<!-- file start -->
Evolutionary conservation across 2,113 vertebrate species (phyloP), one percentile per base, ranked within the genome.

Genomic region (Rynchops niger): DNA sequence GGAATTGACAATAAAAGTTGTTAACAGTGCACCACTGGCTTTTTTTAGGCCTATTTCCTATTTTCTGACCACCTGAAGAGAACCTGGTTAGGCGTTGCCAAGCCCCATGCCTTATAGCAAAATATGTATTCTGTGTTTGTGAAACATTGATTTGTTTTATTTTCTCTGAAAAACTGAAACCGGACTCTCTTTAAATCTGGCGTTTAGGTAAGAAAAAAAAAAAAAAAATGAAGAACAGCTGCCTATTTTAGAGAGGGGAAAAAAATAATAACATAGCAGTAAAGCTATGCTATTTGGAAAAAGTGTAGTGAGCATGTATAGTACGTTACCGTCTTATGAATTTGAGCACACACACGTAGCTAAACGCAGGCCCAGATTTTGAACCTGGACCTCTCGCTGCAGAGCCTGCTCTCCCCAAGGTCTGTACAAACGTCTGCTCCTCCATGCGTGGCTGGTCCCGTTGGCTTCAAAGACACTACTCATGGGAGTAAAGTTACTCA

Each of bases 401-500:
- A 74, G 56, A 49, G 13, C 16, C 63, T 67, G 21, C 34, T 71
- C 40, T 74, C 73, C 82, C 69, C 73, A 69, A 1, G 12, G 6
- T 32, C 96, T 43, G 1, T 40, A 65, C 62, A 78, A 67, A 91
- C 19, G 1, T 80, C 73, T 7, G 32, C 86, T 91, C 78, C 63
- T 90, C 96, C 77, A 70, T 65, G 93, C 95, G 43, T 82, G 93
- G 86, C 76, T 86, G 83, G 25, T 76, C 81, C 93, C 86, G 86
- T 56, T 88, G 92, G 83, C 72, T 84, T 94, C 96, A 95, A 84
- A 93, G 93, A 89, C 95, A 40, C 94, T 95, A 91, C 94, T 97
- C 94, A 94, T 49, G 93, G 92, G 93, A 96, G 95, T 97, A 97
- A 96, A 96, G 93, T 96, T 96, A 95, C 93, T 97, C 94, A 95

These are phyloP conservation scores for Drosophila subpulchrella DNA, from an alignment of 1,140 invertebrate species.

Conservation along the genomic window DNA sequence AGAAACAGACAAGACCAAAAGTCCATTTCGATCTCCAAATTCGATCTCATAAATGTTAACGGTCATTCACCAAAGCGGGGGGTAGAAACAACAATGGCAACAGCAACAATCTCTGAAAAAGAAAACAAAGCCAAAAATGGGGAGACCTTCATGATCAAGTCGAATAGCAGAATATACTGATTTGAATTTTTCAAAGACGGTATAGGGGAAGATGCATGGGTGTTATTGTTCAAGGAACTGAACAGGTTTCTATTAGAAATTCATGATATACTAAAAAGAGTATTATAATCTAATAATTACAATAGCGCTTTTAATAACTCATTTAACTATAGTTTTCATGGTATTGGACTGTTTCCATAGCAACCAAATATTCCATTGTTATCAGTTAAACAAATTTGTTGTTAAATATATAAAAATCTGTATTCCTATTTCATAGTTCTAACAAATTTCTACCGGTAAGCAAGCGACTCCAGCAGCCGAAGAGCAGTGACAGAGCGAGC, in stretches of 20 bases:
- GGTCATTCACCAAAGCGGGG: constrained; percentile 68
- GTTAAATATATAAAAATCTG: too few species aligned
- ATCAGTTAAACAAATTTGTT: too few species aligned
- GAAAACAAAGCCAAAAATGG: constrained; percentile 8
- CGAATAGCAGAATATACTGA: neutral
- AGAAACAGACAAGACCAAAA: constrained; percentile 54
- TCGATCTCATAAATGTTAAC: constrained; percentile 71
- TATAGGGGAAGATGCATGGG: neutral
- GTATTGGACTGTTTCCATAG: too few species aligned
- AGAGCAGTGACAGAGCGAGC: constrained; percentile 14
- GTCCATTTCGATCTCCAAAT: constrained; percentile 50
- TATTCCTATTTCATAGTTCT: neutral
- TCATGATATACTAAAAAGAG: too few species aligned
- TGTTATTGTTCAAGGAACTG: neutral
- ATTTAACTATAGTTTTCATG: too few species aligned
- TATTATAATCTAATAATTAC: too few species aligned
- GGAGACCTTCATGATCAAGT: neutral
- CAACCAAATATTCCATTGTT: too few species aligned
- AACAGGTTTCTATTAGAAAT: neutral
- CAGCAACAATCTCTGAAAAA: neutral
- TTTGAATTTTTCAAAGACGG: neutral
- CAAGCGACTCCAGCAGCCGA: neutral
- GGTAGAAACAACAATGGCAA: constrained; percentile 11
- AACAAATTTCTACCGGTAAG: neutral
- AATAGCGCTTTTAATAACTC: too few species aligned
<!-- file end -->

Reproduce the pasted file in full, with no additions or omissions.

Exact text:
Evolutionary conservation across 2,113 vertebrate species (phyloP), one percentile per base, ranked within the genome.

Genomic region (Rynchops niger): DNA sequence GGAATTGACAATAAAAGTTGTTAACAGTGCACCACTGGCTTTTTTTAGGCCTATTTCCTATTTTCTGACCACCTGAAGAGAACCTGGTTAGGCGTTGCCAAGCCCCATGCCTTATAGCAAAATATGTATTCTGTGTTTGTGAAACATTGATTTGTTTTATTTTCTCTGAAAAACTGAAACCGGACTCTCTTTAAATCTGGCGTTTAGGTAAGAAAAAAAAAAAAAAAATGAAGAACAGCTGCCTATTTTAGAGAGGGGAAAAAAATAATAACATAGCAGTAAAGCTATGCTATTTGGAAAAAGTGTAGTGAGCATGTATAGTACGTTACCGTCTTATGAATTTGAGCACACACACGTAGCTAAACGCAGGCCCAGATTTTGAACCTGGACCTCTCGCTGCAGAGCCTGCTCTCCCCAAGGTCTGTACAAACGTCTGCTCCTCCATGCGTGGCTGGTCCCGTTGGCTTCAAAGACACTACTCATGGGAGTAAAGTTACTCA

Each of bases 401-500:
- A 74, G 56, A 49, G 13, C 16, C 63, T 67, G 21, C 34, T 71
- C 40, T 74, C 73, C 82, C 69, C 73, A 69, A 1, G 12, G 6
- T 32, C 96, T 43, G 1, T 40, A 65, C 62, A 78, A 67, A 91
- C 19, G 1, T 80, C 73, T 7, G 32, C 86, T 91, C 78, C 63
- T 90, C 96, C 77, A 70, T 65, G 93, C 95, G 43, T 82, G 93
- G 86, C 76, T 86, G 83, G 25, T 76, C 81, C 93, C 86, G 86
- T 56, T 88, G 92, G 83, C 72, T 84, T 94, C 96, A 95, A 84
- A 93, G 93, A 89, C 95, A 40, C 94, T 95, A 91, C 94, T 97
- C 94, A 94, T 49, G 93, G 92, G 93, A 96, G 95, T 97, A 97
- A 96, A 96, G 93, T 96, T 96, A 95, C 93, T 97, C 94, A 95

These are phyloP conservation scores for Drosophila subpulchrella DNA, from an alignment of 1,140 invertebrate species.

Conservation along the genomic window DNA sequence AGAAACAGACAAGACCAAAAGTCCATTTCGATCTCCAAATTCGATCTCATAAATGTTAACGGTCATTCACCAAAGCGGGGGGTAGAAACAACAATGGCAACAGCAACAATCTCTGAAAAAGAAAACAAAGCCAAAAATGGGGAGACCTTCATGATCAAGTCGAATAGCAGAATATACTGATTTGAATTTTTCAAAGACGGTATAGGGGAAGATGCATGGGTGTTATTGTTCAAGGAACTGAACAGGTTTCTATTAGAAATTCATGATATACTAAAAAGAGTATTATAATCTAATAATTACAATAGCGCTTTTAATAACTCATTTAACTATAGTTTTCATGGTATTGGACTGTTTCCATAGCAACCAAATATTCCATTGTTATCAGTTAAACAAATTTGTTGTTAAATATATAAAAATCTGTATTCCTATTTCATAGTTCTAACAAATTTCTACCGGTAAGCAAGCGACTCCAGCAGCCGAAGAGCAGTGACAGAGCGAGC, in stretches of 20 bases:
- GGTCATTCACCAAAGCGGGG: constrained; percentile 68
- GTTAAATATATAAAAATCTG: too few species aligned
- ATCAGTTAAACAAATTTGTT: too few species aligned
- GAAAACAAAGCCAAAAATGG: constrained; percentile 8
- CGAATAGCAGAATATACTGA: neutral
- AGAAACAGACAAGACCAAAA: constrained; percentile 54
- TCGATCTCATAAATGTTAAC: constrained; percentile 71
- TATAGGGGAAGATGCATGGG: neutral
- GTATTGGACTGTTTCCATAG: too few species aligned
- AGAGCAGTGACAGAGCGAGC: constrained; percentile 14
- GTCCATTTCGATCTCCAAAT: constrained; percentile 50
- TATTCCTATTTCATAGTTCT: neutral
- TCATGATATACTAAAAAGAG: too few species aligned
- TGTTATTGTTCAAGGAACTG: neutral
- ATTTAACTATAGTTTTCATG: too few species aligned
- TATTATAATCTAATAATTAC: too few species aligned
- GGAGACCTTCATGATCAAGT: neutral
- CAACCAAATATTCCATTGTT: too few species aligned
- AACAGGTTTCTATTAGAAAT: neutral
- CAGCAACAATCTCTGAAAAA: neutral
- TTTGAATTTTTCAAAGACGG: neutral
- CAAGCGACTCCAGCAGCCGA: neutral
- GGTAGAAACAACAATGGCAA: constrained; percentile 11
- AACAAATTTCTACCGGTAAG: neutral
- AATAGCGCTTTTAATAACTC: too few species aligned